writing to spec

 

 

 

rogers-tribute-to-piere-coustilas

 

Pierre Coustillas tribute

 

 
Here’s a good example of writing to spec:

 

Roger W. Smith, “Tribute to Pierre Coustillas,” Supplement to The Gissing Journal, Volume LIL, Number 4, October 2018 (see PDF and Word document, above)

 

The editor of The Gissing Journal, in which this commemorative piece by me appeared, stipulated a maximum of 800 words. My piece is 796 words long.

 

Within this tight limit, I was able to:

 

— sufficiently cover (within the scope of the piece) my subject, the late Gissing scholar Pierre Coustillas and his contributions to Gissing scholarship

— provide specific, illustrative detail to make and support my general points

— maintain an authorial “voice”: The piece sounds like it was written by someone (rather than a canned eulogy), an individual with an enthusiasm for Gissing and an appreciation of Coustillas, based upon actual experience as a reader

— work into the piece, within the confines of the allotted length, a lot of detail: quotations and nuggets from Coustillas’s writings, relevant publication history of Gissing novels and works on Gissing published by Coustillas, the circumstances under which I became familiar with Gissing and his writings, and so on; and at the same time, manage to convey one scholar’s take on Coustillas as a scholar/writer

 

The piece reads well and has a sort of inner momentum. It is not a summary. It is a statement, with a unique slant yet written to satisfy the requirements as a commemorative tribute, fulfilling the editor’s requirements and mindful of the journal’s readership: Gissing scholars and enthusiasts. The tone is not dry or overly formal, but, at the same time, it is respectful. Meaning that I was mindful of the publication I was writing for and the circumstances of publication as well as the audience.

 

 

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It’s hard for me to articulate this, but a further thing that has occurred to me is that a mark of mastery in writing and in other fields — it could be music, say, or even something like sports — is that the “performer,” the writer, composer, or (as I have said) perhaps an athlete or some other performer — is in complete control. Once this has been archived — once there is such control over one’s subject matter (in the case of a writer), over the content, etc. — the writer/performer can put an individual stamp on one’s “production,” has freedom to do so.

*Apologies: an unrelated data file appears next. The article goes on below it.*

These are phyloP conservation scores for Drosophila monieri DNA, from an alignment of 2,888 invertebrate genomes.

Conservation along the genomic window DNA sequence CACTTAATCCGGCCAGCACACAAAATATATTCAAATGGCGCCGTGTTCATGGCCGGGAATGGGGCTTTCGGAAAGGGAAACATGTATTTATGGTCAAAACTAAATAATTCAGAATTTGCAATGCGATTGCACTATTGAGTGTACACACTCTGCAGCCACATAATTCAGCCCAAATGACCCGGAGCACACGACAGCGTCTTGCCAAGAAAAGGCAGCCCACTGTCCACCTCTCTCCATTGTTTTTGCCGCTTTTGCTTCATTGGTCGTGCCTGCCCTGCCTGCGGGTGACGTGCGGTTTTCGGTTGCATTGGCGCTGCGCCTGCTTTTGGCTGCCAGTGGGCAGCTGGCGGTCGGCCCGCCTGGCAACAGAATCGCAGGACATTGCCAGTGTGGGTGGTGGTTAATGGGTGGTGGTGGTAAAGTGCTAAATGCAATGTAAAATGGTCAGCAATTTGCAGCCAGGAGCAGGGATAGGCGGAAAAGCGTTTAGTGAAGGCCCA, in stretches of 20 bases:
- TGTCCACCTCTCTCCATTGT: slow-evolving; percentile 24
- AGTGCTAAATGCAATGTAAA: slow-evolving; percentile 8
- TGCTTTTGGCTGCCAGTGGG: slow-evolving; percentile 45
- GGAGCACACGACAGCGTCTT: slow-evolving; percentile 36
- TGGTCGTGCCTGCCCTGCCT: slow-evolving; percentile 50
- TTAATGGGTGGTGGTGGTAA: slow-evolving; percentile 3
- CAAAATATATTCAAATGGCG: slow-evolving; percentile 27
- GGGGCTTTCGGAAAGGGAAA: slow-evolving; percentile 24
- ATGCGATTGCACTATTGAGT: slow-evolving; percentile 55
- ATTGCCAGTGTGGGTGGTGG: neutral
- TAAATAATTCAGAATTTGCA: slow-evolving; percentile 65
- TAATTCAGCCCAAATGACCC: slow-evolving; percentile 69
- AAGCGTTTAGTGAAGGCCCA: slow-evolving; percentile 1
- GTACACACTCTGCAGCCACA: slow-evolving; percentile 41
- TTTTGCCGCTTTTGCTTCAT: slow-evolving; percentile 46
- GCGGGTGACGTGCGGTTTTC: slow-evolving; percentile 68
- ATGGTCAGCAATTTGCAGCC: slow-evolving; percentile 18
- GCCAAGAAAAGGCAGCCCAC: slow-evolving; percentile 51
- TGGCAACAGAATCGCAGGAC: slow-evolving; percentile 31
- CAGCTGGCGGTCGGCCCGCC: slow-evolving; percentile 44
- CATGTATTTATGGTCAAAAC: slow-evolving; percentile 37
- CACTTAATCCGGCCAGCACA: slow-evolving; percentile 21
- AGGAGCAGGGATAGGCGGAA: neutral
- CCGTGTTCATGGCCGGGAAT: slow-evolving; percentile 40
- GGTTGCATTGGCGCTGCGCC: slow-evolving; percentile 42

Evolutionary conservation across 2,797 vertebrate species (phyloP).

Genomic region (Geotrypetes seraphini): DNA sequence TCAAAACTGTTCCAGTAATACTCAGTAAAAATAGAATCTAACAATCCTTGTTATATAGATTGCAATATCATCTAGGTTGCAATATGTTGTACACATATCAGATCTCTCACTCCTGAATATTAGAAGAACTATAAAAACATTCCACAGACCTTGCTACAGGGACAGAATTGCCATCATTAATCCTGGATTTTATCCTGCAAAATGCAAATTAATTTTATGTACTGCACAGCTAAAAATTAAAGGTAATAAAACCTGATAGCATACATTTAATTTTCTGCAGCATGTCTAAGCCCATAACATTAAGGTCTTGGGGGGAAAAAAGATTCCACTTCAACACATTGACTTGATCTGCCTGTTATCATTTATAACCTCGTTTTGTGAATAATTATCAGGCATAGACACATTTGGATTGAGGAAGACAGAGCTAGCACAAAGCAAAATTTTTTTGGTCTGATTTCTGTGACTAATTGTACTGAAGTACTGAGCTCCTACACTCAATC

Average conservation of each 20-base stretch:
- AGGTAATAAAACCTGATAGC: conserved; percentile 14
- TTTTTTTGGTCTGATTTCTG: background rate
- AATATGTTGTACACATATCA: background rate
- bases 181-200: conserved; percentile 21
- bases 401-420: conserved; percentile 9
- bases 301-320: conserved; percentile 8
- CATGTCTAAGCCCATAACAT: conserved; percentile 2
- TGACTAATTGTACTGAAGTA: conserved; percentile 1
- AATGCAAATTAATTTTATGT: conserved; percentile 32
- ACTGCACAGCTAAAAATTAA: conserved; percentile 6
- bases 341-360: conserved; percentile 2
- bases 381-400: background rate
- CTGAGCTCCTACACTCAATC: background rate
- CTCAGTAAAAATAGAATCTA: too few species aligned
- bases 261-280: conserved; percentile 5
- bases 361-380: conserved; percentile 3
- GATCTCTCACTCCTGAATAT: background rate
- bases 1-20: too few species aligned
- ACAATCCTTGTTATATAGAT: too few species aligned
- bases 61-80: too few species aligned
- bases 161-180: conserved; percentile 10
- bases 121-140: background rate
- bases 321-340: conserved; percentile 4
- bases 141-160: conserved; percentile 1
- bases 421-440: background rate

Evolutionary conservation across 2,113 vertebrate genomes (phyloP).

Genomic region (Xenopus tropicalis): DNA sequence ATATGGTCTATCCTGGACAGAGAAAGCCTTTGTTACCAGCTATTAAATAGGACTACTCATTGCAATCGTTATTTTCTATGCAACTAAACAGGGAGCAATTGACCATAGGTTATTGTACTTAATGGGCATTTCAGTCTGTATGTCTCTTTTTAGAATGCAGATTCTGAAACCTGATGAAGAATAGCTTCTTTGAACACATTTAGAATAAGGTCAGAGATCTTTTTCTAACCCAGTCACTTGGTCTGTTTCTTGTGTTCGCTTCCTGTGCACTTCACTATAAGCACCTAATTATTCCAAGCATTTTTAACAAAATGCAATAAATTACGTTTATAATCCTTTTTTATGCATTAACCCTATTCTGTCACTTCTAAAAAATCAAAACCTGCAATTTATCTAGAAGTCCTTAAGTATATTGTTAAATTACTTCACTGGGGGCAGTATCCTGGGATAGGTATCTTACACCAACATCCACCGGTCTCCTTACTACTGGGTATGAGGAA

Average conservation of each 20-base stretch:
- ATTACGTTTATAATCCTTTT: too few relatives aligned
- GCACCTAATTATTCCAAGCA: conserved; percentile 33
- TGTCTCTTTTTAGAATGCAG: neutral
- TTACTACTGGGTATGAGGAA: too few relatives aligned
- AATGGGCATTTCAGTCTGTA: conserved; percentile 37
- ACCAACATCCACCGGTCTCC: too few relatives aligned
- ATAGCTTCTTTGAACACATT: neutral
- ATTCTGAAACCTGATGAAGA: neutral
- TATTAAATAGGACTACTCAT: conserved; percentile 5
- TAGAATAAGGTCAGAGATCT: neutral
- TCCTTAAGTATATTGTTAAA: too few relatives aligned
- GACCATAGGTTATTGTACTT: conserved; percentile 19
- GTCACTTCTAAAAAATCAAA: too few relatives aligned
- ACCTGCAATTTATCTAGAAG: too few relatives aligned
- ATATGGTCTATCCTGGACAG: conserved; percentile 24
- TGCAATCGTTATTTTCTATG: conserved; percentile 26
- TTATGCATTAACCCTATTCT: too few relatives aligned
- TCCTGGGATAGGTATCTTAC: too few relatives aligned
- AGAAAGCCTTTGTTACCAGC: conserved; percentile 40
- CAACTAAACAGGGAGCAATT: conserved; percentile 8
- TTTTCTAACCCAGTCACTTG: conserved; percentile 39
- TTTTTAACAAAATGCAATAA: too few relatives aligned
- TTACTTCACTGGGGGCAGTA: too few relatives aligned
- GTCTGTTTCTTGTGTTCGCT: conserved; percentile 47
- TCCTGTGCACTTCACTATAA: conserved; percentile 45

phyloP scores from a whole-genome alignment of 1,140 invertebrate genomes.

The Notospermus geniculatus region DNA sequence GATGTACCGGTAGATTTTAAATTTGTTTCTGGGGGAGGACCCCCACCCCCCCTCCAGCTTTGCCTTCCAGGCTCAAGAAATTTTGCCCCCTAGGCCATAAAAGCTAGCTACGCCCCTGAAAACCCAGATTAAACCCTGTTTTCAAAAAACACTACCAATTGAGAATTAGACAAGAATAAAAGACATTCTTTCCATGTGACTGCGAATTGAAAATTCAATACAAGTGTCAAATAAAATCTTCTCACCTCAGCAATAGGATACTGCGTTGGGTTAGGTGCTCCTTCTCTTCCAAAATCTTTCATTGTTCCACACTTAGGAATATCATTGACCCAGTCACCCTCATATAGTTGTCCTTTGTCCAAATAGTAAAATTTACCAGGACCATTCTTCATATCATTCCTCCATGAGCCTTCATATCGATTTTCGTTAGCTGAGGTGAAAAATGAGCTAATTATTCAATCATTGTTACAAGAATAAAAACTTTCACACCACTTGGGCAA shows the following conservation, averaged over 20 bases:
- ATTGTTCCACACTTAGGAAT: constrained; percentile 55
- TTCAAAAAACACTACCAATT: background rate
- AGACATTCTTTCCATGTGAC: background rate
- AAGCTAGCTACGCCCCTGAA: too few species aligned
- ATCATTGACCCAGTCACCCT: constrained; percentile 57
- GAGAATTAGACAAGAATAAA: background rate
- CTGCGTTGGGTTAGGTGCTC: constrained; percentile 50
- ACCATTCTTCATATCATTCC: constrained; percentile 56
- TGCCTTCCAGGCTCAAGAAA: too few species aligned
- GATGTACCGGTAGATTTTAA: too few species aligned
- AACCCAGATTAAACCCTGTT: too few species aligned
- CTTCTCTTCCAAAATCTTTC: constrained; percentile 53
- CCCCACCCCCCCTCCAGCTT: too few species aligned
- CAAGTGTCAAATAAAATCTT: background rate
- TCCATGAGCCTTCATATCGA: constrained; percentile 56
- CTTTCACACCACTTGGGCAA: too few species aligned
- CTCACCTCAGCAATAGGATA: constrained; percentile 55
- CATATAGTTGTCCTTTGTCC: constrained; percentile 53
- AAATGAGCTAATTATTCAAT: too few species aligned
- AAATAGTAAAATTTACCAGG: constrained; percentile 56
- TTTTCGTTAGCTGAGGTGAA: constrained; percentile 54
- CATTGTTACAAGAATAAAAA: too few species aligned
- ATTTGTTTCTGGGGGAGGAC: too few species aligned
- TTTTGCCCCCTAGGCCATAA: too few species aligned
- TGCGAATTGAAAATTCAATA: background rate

Once I know, for example, that I am in control of a piece of writing such as this one — that it conforms to the editor’s expectations and the publication’s requirements (e.g., length, an all-important requirement for any writer to consider — is it going to be a 500 or 600 word op-ed or a 2,000-word magazine article?) and that the tone was right; that I have done my homework and provided sufficient, accurate information — then I can add pithy comments and pick and choose among details and quotes, to make the piece interesting and unique. The great composers do this. They have to master a form; the challenges are immense. Within, say, a form or musical style, there is great opportunity for a composer to put his stamp on the music. We marvel at the brilliance and mastery. At the same time, the composer communicates with the listener in an imitable style.

I am not saying that I wrote a brilliant piece. But, what I have noticed — in the works of professionals who have mastered their craft — is that you can observe complete control over the material no matter what they are writing, which does not mean that all individuality or a voice has been stamped out in producing a piece written to spec. For an example of what I am talking about, see my post

 

a superb craftsman (Jim Dwyer)

 

https://rogers-rhetoric.com/2019/01/13/a-superb-craftsman-jim-dwyer/

 

 
— Roger W. Smith

   June 2019

 

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Pierre Coustillas (1930-2018), a professor of English at the University of Lille, was the world’s foremost authority on the works of the late-Victorian novelist George Gissing.

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